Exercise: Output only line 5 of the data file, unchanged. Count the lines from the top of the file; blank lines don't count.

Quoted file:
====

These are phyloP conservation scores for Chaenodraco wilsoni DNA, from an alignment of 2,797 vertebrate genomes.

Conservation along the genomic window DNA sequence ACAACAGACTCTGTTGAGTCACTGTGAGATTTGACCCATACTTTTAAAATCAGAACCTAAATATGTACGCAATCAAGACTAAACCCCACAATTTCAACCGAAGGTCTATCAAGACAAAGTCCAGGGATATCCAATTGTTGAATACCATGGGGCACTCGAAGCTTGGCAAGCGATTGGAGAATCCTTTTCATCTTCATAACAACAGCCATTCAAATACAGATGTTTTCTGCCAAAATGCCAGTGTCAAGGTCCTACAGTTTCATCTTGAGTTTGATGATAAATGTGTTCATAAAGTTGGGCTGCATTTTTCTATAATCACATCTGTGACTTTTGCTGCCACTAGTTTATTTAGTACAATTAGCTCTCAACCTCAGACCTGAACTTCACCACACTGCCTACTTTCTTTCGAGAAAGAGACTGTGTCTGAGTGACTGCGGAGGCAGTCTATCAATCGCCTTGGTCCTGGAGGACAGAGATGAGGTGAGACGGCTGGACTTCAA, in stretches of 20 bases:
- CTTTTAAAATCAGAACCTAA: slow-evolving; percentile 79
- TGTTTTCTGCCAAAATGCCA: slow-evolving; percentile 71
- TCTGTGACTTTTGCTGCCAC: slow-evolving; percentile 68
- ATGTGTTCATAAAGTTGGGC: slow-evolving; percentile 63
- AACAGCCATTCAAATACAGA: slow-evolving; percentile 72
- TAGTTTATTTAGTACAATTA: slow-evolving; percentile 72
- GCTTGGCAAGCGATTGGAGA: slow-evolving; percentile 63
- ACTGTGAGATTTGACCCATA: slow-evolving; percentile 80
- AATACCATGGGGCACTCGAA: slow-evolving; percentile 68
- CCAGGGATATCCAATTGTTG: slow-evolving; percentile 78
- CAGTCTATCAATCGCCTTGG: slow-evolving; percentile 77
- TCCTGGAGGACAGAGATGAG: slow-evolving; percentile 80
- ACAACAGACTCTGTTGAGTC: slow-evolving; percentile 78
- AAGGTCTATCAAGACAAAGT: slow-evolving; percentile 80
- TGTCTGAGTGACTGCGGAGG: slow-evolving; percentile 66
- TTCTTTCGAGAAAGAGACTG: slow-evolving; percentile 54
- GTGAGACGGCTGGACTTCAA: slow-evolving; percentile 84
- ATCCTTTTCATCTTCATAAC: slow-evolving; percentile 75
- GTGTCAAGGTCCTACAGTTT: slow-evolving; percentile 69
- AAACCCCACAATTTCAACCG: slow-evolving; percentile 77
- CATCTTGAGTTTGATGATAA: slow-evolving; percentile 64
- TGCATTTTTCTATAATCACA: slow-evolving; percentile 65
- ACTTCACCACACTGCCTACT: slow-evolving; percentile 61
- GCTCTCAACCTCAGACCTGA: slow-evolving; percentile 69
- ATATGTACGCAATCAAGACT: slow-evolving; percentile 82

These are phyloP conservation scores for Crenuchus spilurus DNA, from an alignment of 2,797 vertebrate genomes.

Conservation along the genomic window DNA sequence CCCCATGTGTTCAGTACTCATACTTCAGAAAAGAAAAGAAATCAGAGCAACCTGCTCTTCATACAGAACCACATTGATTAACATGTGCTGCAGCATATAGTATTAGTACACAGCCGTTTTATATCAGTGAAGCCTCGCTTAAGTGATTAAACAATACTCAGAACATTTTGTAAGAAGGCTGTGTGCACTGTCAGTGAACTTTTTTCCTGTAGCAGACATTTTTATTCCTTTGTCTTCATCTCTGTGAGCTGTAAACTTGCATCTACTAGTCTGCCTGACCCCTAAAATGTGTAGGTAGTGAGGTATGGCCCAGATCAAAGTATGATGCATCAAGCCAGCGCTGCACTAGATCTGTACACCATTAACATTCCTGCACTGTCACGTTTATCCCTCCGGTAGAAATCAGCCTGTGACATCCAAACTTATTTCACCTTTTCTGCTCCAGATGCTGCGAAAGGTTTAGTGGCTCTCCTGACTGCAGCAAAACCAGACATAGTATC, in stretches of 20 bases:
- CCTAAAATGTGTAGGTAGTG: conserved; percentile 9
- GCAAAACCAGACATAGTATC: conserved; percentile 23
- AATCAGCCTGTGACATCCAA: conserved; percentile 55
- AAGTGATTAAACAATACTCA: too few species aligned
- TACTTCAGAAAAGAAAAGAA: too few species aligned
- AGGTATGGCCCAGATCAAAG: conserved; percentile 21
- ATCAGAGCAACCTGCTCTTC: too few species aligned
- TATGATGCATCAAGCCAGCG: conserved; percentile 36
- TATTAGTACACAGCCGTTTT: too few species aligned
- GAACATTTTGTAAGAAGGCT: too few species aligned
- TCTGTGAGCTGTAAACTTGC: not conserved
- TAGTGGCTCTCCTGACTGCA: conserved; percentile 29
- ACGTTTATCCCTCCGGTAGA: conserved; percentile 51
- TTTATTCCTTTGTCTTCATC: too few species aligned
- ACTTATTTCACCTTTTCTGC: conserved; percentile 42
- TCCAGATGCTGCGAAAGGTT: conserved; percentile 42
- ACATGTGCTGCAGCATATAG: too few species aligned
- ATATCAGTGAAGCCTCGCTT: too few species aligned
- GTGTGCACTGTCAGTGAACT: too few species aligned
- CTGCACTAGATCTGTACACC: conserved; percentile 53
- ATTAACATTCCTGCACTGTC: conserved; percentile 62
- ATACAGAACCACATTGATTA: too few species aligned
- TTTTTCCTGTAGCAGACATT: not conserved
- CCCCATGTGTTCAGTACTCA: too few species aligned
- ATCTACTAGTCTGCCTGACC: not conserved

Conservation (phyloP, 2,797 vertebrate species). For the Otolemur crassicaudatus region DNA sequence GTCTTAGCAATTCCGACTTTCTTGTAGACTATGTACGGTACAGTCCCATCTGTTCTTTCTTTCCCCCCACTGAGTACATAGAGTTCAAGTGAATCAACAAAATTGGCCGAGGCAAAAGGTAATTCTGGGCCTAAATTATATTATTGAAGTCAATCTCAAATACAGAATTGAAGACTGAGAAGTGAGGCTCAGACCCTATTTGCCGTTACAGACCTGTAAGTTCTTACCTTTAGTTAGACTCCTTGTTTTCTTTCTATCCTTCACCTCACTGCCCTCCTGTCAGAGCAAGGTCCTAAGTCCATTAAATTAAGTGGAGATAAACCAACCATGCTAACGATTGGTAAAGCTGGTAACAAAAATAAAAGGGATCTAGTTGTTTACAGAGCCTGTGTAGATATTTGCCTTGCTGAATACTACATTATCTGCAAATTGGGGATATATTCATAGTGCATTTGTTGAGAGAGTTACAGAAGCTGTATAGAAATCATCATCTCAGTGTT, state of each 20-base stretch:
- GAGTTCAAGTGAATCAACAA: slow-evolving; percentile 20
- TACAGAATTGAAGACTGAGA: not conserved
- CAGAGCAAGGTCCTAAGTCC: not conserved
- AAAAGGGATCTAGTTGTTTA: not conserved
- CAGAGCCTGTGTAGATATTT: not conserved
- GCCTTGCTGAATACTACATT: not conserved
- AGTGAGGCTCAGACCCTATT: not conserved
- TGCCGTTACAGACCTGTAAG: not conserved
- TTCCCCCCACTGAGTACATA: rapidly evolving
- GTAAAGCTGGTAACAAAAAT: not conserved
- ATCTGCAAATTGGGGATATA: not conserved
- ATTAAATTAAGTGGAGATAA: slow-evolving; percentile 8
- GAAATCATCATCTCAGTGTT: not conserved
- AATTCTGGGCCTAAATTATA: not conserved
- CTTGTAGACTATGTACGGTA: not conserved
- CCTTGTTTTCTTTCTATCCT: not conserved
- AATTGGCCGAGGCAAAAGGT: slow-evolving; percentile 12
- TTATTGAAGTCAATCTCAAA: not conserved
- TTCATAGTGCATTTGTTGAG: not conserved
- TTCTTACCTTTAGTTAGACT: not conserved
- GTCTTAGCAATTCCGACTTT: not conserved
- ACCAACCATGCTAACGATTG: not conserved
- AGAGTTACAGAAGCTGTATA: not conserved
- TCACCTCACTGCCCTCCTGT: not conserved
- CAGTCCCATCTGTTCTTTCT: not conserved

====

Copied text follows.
- TCTGTGACTTTTGCTGCCAC: slow-evolving; percentile 68